The long days do take their toll so I had factored in a rest morning half way through. This was a good time to explore Subotica – a beautiful and relaxing city with friendly locals and some superb food.! During the week long trip we visited each hide twice, trying to capture something different. Me and Alec visited the drinking pool again and were quite taken aback when a huge Buzzard bungled itself in by the pool – one of the highlights of the week! On the last day, I went for back-lit Hoopoe shots whilst Alec and Ian tried the drinking pool again. This time they were treated to a male Sparrowhawk. I was gutted!!

This Serbian Photography Tour will run again in mid-May 2018. You can see more Serbian Wildlife on the Gallery Page at www.paulmiguel.co.uk  If you’re looking for a different destination with quality hides and a top class hotel, then this is the trip for you. Serbia really does offer very good value all round. Any questions about these bird holidays please feel free to email on paul@naturephotographycourses.co.uk or ring me on 07759485791. You may be interested in my other Small Group Nature Photography Tours

I’m looking forward to taking next years group already!

Paul Miguel

 

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Long Eared Owl Photography

Long Eared Owl Photography

It was a few short words in a travel magazine that began it all: my obsession with Long eared Owls. I had never heard of the owl roosts in Serbia, but after researching on the net I decided to try my luck at photographing the Long eared Owl roosts that occur each winter in Serbia.

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My first visit was in November 2015. After researching other locations for bird photography I spent my last day in the northern town of Kikinda, famed for its owl roosts. The day was wall to wall sunshine; glorious. At first the owls were barely noticeable, but then I suddenly spotted my first one – perched on a clear branch overlooking a well used path. It’s then that you begin to see what’s really there. As I walked under the trees I could make out another, slightly hidden behind the foliage – and then another, and then… well, when you really start to look you realise there’s actually about six all sat within a few feet of each another! I found one conifer tree and counted around twenty, all sat quietly above me. That day I barely stopped, shooting as much as I could. Most images were taken with a Canon 400mm and a 1.4x extender but sometimes it was possible to shoot with the 400mm alone.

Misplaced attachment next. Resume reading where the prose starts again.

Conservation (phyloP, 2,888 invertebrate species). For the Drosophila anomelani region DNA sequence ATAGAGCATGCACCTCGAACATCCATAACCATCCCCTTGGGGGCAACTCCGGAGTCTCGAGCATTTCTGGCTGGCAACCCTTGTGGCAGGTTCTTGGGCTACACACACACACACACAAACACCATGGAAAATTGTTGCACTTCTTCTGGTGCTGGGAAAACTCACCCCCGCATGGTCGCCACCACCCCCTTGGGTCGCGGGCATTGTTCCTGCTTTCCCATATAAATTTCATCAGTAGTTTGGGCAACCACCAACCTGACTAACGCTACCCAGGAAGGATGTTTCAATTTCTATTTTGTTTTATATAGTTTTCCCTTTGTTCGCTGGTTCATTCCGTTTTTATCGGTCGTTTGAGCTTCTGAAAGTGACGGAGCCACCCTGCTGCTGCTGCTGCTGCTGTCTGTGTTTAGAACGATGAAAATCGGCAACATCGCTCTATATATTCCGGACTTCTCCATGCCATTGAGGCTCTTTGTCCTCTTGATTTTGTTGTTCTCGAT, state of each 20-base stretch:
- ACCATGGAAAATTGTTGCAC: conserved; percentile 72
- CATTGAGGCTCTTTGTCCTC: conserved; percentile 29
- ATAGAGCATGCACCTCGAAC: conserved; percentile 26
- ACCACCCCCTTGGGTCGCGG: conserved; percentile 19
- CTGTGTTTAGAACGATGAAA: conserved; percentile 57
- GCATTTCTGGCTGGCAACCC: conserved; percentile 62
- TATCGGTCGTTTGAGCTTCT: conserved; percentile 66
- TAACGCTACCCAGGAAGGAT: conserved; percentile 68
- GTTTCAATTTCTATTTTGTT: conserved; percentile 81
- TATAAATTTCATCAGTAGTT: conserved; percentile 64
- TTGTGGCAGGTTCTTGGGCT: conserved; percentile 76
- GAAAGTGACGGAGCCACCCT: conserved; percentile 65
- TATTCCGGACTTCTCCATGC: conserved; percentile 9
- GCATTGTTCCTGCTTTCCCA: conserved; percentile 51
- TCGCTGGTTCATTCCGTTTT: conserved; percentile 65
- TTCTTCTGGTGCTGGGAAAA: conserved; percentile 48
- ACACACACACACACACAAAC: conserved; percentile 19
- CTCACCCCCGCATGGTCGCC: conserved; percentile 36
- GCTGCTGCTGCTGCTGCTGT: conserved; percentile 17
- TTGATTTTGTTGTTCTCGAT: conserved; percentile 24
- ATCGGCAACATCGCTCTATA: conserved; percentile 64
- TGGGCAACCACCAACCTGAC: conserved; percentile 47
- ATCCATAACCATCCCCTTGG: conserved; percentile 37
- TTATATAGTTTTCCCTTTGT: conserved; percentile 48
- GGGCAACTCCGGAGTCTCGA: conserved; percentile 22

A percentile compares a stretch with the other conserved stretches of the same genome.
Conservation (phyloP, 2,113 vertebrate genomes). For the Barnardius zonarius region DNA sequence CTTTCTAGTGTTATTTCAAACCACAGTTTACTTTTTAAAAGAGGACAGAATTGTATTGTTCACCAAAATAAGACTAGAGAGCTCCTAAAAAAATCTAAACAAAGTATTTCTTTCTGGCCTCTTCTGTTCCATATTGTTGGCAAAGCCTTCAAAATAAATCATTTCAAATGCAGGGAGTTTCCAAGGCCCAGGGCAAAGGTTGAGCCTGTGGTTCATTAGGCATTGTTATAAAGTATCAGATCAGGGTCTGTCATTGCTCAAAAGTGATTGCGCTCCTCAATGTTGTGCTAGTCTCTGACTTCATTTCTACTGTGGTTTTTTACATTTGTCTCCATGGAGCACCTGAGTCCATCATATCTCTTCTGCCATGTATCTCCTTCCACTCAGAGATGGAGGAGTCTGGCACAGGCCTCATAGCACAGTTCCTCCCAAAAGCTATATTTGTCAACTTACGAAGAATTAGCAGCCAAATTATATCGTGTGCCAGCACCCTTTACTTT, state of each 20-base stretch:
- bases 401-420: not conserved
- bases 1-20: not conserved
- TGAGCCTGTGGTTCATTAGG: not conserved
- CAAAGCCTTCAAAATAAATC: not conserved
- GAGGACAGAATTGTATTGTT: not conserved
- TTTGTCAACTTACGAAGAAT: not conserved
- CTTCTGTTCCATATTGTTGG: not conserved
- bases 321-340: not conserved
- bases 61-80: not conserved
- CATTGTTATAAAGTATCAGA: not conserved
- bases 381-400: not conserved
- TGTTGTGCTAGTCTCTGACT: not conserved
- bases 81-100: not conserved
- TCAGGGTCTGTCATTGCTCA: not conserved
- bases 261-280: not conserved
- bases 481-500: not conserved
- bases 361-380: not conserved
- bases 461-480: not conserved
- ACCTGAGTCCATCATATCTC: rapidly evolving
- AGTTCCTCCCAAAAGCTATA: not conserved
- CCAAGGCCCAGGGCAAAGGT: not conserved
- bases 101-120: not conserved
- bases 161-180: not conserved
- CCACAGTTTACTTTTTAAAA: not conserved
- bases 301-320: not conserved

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Long eared Owls have been roosting in Kikinda for years – in huge numbers. The surrounding farmlands are perfect for hunting, providing the owls with a high number of voles. With virtually no surrounding trees, the town makes the perfect (and only) roosting site. The streets are lined with both deciduous and evergreen trees, ideal for owls to roost during the day. The added heat of the town also helps the birds to avoid the harsh temperatures of the Serbian winter.

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Seeing the owls in such numbers in this fascinating urban habitat had really got under my skin. I just had to go back! February 2016 saw my second visit, but with poor weather it proved to largely a recce trip. I was introduced to two new owl roosts though – both with photographic potential.

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It was December 2016 when I made my third visit. Through new Serbian contacts I was granted access to higher floors of buildings; enabling me to get to the same level as the owls! With a spell of settled weather forecast I booked my flight with literally two days notice. This trip was undoubtedly the best so far. It also drew the attention of Serbian TV who Filmed me in Kikinda! During this trip I was able to get to eye level with a number of owls and explore more locations for future visits. Things were looking good..how to photograph owls

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One of the most exciting aspects was the possibility of capturing images at twilight. This would be virtually impossible had it not been for the nearby street lights. The result was images of Long Eared Owls with twilight skies lit purely by a mixture of natural and artificial light. Magical!

twilight owl photo

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This type of photography sure does test your long lens technique.! The only way to achieve pin sharp results with my newly acquired Canon 500mm lens was to rest a beanbag on top of an empty tripod head. Shutter speeds were insanely slow… and ISOs high. But.. it was possible – and the results… absolutely stunning! I really doubt it’s possible to do this anywhere else on the planet. It truly is unique.

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There’s no doubt the Long eared Owl roosts of Serbia are a true spectacle. Watching them sat in the trees peering down at passers by is quite bizarre. Its urban wildlife at its best!

If you’re interested in this unique experience why not book yourself onto one of the Serbian Owl Photography Tours in December. Serbia is a country full of surprises and this surely is one of its best.